North American and European automakers will outsource about three-fourths of their seats by 1998, and Lear Seating Inc. (LSI) is taking steps to make certain more backsides on both sides of the Atlantic are cushioned by its seats.

Already the No. 1 seat maker in North America with 34% of the $3.9 billion outsourced market -- Johnson Controls Inc. is hot on its heels with a 32% share -- Lear plans to stay in the cat bird's seat here and grow in Europe. By 1998, analysts say 17 million to 18 million light vehicles will be sold in North America and 16 million to 17 million in Europe.

"Based on future purchase orders, we will up our share (of the seating market) in North America to 39% by 1998," says Lear Chairman Kenneth L. Way. In Europe, Lear plans to get 20% of the burgeoning outsourced seat market that he predicts will nit $3.1 billion in 1998, up from $1.5 billion in 1993, as the major European automakers move that work outside the company.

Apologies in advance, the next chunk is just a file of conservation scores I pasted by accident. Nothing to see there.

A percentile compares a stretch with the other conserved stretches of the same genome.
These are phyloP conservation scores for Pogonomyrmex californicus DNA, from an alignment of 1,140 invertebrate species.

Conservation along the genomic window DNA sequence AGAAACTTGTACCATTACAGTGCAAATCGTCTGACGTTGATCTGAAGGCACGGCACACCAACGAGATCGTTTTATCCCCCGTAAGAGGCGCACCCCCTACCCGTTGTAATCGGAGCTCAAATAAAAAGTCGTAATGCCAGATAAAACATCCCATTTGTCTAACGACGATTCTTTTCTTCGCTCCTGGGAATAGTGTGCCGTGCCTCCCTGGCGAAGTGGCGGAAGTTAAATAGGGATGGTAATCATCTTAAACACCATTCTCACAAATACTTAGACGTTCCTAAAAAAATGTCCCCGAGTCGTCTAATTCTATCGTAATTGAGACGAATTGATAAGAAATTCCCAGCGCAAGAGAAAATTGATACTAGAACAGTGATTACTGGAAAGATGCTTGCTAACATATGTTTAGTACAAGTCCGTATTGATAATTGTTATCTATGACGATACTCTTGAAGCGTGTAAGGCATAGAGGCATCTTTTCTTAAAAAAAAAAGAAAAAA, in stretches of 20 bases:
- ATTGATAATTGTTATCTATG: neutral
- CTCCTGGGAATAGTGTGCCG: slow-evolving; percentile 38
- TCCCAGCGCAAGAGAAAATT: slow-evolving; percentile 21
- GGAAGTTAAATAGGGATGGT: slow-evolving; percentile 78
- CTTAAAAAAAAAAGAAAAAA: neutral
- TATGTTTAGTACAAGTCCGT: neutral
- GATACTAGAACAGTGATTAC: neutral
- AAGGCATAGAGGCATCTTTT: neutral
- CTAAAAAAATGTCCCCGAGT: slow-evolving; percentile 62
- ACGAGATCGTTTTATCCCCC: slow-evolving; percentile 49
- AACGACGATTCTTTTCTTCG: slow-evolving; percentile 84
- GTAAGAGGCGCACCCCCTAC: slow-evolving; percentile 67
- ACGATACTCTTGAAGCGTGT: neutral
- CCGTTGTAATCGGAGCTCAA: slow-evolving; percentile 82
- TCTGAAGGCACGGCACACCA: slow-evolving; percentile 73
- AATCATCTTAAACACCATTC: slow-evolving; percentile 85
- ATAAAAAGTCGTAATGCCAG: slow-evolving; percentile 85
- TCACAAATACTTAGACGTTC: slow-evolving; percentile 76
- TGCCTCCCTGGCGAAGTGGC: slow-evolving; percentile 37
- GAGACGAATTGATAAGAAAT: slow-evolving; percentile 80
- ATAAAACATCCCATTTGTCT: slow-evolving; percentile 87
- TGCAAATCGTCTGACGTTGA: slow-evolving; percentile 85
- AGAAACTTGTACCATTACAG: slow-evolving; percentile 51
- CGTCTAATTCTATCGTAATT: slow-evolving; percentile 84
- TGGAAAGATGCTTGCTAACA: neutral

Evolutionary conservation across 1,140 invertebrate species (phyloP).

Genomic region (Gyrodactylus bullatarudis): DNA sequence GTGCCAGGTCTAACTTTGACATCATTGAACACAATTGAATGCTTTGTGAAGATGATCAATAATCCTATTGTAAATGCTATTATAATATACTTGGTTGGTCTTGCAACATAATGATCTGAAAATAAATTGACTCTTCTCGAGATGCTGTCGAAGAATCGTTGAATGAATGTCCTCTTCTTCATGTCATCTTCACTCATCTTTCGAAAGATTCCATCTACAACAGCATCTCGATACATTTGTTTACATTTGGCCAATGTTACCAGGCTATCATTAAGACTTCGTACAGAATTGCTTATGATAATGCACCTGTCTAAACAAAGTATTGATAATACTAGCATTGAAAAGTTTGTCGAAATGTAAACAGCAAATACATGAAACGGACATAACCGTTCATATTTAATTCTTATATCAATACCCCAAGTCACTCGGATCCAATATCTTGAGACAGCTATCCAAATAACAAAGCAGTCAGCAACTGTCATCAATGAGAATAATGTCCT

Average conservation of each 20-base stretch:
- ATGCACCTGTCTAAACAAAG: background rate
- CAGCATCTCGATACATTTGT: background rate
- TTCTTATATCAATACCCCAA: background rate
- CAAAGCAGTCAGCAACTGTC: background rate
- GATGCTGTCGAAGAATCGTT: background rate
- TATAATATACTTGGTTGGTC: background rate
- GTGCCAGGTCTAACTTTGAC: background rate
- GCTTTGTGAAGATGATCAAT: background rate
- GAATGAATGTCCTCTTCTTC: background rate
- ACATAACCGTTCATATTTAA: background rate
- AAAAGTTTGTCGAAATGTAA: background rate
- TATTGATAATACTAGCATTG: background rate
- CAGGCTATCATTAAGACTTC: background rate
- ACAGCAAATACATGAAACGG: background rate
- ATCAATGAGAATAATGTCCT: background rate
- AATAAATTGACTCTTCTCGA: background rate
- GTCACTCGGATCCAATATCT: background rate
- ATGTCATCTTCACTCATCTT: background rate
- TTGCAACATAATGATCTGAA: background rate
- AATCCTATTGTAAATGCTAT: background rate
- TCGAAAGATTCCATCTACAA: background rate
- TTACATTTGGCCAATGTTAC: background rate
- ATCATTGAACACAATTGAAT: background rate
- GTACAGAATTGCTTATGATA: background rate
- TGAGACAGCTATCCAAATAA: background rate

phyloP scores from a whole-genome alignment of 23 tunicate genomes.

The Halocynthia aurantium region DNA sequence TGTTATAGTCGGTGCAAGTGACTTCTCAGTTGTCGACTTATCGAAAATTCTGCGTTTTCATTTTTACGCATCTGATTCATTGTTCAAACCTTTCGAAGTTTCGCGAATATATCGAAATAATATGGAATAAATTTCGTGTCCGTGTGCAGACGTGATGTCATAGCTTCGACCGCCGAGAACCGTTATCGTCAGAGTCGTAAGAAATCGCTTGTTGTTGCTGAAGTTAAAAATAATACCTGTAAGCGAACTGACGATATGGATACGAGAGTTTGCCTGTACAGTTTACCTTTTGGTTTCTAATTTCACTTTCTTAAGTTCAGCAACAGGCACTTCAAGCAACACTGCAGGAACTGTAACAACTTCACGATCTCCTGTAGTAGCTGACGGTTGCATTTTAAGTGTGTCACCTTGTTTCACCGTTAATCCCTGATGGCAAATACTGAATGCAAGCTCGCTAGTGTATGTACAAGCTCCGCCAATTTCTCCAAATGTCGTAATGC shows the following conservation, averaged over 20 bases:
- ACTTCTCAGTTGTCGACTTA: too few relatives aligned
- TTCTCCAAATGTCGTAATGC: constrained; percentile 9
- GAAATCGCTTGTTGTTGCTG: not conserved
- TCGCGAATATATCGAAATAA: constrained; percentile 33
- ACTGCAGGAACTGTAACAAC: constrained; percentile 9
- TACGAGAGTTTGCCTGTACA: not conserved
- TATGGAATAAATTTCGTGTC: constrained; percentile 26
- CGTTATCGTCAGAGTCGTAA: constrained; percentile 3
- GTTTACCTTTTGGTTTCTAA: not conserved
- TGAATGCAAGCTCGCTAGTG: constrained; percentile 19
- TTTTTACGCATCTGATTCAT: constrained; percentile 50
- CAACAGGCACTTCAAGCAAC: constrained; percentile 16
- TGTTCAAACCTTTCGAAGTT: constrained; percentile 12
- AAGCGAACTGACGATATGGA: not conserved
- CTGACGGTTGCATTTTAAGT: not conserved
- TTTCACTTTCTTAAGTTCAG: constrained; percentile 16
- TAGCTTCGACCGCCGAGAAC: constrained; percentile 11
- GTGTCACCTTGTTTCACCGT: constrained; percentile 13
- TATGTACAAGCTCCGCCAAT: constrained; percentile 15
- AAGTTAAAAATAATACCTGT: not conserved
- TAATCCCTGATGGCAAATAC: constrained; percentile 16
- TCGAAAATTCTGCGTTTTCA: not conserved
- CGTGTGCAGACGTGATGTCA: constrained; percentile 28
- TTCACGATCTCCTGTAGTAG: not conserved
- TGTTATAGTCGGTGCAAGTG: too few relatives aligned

About 71% of the seats will be out-sourced by 1998 in Europe, says Mr. Way, compared with only 41% in 1993. In North America, it jumps from 65% in 1993 to 78% in 1998. As the scramble for extra share shakes out, Mr. Way naturally predicts more North American market share by 1998:

* LSI - 39% (35% in 1993)

* JCI - 31% (32% in 1993)

* Magna International, 13% (9% in 1993)

* Other stays constant at 21%.

Lear bought Ford Motor Co.'s Mexican seating operation in 1993. With current annual sales of about $500 million that'll boost the bottom line in North America, even with the devaluation of the peso, says Mr. Way. "We don't feel it will have a major impact on our $3.1 billion in sales (forecast in '94, compared with $1.95 billion in 1993)," he says, nor does he expect much of an effect in the future. "The production market is good because there is need to export to the U.S., and that is our market."

Lear plans to attract even more business by becoming a full interior systems supplier between now and the end of the decade. Mr. Way says Lear Seating still needs side panel, headliner and soft-trim instrument panel operations to complete the circle. "We are working with consultants to find those companies," he says.

Adding those components could double the size of Lear's market from $9.6 billion to $20.4 billion, says John Casesa of Wertheim Schroder & Co.